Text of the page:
The first page shows their primary, or main logo. It is important to include the minimum size as well. Anything smaller than the size given will make the logo hard to read, or unrecognizable. To the right, is a couple paragraphs that break down the logo and explain why it looks the way it does. On the second page are Scrimshaw Coffee’s secondary logos. Not all brands need secondary logos, but it adds an interesting, unique twist to your branding. If you would like to make a secondary logo, just remember, like everything else, consistency is key. Use the same elements, like font, shape, and colors as you did for the primary logo. Scrimshaw coffee has badges, taglines, and symbols, all with different rules to go with them. It is important to have paragraphs such as these to make it absolutely clear how the logos are to be used. The third page is what I call the Logo Dos. It includes all the acceptable ways to use the logo when it comes to color and clear space. Now, I call the fourth page Logo Don’ts. It may be very clear to some people not to change the logo in these ways, but everything must be spelled out to ensure a neat, consistent brand. Are you starting to see how these style guides are almost like a rulebook for your brand? That’s it for logos, onto color.

Step Three: Color

Now the fun part, color. Color is a powerful thing. It can make you feel a certain way and can give off a mood or vibe. Now, it can be challenging to choose a color scheme that works well together, I struggle with it myself. That is why it is important to mood board, look into color psychology, and have some knowledge about color theory. When trying to decide on the look of your brand, look at other images for inspiration and save them all in a document. Do you see a common color or theme? There you go, that’s a good place to start. Color psychology is the study of color meanings. Here is a great resource for color psychology and how it affects your brand: https://www.oberlo.com/blog/color-psychology-color-meanings. For example, if your brand revolves around nature, use green, because it resembles growth and fertility. Color theory is also useful to know because some colors get along better with others. Blue and orange complement each other nicely. With these three things in mind, you will create an awesome color scheme that fits your brand. There are also tools to help you choose color schemes like Adobe Color. (source) Let’s look at an example of a color palette in a style guide. Thousand Below is a band that has developed their branding well.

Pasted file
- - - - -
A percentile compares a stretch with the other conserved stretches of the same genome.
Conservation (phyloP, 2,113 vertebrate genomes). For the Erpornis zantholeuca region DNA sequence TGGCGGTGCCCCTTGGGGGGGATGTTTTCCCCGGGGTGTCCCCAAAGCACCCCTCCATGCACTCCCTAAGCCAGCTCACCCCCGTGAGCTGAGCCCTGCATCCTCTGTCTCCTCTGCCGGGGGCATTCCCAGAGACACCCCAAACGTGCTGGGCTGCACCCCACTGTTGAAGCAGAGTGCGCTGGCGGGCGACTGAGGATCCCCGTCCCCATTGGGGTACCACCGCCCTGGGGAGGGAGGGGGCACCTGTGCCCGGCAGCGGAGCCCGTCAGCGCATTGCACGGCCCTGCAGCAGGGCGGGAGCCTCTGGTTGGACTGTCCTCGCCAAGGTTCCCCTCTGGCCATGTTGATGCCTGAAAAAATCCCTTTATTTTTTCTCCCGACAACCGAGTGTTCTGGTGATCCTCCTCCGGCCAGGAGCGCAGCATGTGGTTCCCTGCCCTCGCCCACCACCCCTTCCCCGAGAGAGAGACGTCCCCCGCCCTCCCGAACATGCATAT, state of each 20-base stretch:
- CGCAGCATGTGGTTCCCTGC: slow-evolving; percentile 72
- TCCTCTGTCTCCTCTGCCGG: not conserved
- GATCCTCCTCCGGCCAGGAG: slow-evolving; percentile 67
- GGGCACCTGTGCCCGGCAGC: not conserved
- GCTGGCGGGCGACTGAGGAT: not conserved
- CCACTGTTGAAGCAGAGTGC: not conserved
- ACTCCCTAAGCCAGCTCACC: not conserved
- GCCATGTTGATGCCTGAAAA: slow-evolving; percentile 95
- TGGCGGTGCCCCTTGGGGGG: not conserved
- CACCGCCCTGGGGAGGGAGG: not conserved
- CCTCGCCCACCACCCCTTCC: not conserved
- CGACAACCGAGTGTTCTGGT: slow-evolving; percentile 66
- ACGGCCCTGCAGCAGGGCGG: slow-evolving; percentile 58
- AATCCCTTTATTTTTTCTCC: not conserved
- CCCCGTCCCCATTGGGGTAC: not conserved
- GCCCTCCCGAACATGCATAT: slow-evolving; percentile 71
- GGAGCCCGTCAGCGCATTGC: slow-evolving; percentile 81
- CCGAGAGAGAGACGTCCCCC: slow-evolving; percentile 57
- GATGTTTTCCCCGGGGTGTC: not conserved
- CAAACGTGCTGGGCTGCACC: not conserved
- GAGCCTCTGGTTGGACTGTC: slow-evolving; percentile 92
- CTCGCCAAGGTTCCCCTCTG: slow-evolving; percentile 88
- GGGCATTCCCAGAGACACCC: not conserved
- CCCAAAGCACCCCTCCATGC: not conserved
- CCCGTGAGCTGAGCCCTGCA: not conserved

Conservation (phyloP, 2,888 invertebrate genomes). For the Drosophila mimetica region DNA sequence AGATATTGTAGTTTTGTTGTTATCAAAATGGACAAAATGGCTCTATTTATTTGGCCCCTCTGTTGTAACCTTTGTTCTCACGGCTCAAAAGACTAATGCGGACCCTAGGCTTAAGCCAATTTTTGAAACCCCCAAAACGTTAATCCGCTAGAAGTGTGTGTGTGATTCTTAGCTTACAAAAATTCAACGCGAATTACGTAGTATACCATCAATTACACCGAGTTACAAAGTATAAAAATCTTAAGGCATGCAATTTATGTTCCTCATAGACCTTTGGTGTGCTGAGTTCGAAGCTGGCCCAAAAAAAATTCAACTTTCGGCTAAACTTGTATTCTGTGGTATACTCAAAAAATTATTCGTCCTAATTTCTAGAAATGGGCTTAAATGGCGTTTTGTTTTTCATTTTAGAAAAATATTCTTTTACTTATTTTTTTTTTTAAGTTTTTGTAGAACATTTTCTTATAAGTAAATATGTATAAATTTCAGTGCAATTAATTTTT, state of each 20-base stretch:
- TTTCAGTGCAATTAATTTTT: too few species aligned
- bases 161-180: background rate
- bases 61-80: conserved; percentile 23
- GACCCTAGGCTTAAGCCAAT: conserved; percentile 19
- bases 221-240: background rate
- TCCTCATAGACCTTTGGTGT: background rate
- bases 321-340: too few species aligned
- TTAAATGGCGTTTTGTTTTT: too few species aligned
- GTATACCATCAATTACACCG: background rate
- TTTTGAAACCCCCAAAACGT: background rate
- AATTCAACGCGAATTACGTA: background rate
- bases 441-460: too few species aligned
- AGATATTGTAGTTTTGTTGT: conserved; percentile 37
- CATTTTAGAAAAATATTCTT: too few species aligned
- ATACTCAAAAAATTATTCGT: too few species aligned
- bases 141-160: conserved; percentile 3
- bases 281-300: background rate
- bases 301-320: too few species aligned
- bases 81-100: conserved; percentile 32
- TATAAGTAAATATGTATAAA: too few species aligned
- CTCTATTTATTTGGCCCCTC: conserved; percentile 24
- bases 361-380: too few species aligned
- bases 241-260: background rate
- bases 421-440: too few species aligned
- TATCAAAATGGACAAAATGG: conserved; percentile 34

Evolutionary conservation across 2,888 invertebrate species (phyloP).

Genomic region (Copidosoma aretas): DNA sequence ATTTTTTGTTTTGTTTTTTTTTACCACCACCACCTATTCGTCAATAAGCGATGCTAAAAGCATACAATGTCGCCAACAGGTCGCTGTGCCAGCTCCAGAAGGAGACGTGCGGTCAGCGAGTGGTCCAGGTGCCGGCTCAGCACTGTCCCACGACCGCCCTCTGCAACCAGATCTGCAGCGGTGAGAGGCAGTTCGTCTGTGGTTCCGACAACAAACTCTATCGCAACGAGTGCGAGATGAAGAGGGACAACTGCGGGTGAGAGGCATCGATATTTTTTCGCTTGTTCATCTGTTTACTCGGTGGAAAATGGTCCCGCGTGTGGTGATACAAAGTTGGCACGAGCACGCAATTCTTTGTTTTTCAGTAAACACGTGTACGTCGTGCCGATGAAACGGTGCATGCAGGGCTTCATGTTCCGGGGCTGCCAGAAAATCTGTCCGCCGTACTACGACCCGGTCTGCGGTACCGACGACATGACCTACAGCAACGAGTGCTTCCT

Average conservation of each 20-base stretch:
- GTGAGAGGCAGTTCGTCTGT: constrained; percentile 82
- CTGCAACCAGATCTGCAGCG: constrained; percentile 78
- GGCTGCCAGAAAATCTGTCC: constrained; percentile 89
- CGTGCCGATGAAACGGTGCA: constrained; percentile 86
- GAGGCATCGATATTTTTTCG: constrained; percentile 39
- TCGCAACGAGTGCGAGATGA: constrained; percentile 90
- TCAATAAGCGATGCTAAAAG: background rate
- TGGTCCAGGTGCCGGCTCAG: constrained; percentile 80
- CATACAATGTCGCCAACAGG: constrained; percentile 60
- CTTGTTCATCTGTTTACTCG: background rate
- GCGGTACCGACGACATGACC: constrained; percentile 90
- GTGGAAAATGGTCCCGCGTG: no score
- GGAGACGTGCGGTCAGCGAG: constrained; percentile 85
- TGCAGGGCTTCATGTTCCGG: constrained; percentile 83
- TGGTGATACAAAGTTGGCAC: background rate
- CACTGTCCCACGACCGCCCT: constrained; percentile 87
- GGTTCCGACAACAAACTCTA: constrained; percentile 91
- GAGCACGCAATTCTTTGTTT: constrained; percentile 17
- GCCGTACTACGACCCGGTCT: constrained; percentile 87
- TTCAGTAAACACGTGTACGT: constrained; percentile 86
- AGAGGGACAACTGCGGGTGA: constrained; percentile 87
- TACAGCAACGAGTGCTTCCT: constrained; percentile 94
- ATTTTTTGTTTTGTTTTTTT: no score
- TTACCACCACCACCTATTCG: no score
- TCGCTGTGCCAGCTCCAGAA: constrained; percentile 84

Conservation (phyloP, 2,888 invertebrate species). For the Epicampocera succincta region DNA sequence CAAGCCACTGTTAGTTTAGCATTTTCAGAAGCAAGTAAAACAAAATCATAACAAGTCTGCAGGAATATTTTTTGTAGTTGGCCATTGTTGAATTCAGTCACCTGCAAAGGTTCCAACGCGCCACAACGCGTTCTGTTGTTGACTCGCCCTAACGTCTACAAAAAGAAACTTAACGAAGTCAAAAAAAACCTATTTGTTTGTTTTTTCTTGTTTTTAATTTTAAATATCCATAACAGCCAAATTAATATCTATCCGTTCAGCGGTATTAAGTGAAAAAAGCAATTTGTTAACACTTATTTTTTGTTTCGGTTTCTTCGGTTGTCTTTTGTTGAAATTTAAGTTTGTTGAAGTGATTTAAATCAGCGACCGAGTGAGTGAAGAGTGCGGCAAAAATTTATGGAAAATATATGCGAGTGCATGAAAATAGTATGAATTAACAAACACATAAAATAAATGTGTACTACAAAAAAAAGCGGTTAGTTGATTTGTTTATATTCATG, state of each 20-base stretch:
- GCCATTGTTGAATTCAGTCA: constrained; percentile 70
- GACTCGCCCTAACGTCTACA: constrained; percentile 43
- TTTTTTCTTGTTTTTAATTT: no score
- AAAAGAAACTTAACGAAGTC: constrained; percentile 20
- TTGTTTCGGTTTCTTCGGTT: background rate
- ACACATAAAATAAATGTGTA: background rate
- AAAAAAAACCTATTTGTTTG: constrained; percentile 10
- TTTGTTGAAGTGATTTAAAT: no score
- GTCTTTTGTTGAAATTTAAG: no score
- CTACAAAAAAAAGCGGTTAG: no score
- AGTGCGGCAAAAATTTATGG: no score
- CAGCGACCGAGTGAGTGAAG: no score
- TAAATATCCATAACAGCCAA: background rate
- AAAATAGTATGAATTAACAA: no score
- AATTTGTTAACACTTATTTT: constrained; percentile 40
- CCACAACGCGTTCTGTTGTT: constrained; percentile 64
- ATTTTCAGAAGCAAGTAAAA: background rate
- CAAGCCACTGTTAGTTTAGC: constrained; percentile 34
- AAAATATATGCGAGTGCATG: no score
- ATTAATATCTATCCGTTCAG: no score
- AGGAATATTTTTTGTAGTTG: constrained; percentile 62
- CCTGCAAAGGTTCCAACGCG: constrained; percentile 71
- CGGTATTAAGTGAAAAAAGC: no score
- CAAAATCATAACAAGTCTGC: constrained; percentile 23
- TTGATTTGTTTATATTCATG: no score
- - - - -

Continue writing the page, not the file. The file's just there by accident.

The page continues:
https://issuu.com/corinnealexandra/docs/tb-brandguide

When choosing colors, remember to limit yourself. Here, you can see they only use four colors. The grey and blue palette give off a dark, moody feel which reflect the genre of the music as well. See all those crazy numbers and letters to the right of the image? Those are CMYK, RGB, and Hex codes. When designing for the brand, these codes are used within the program to get the same color every time. Pretty cool, right?

Step Four: Typography

Onto the next step, typography. Typefaces represent certain ideas. For example, a serif font, letters with little feet, looks more traditional. A san serif font, letters with no feet, is more modern. Scripts are fancy and handwritten is personal. So, it is important to pick a typeface that agrees with and compliments the brand you have built. Just like color, it is best that you limit yourself, but even more so. Let take a look at a more well-known company style guide, Skype.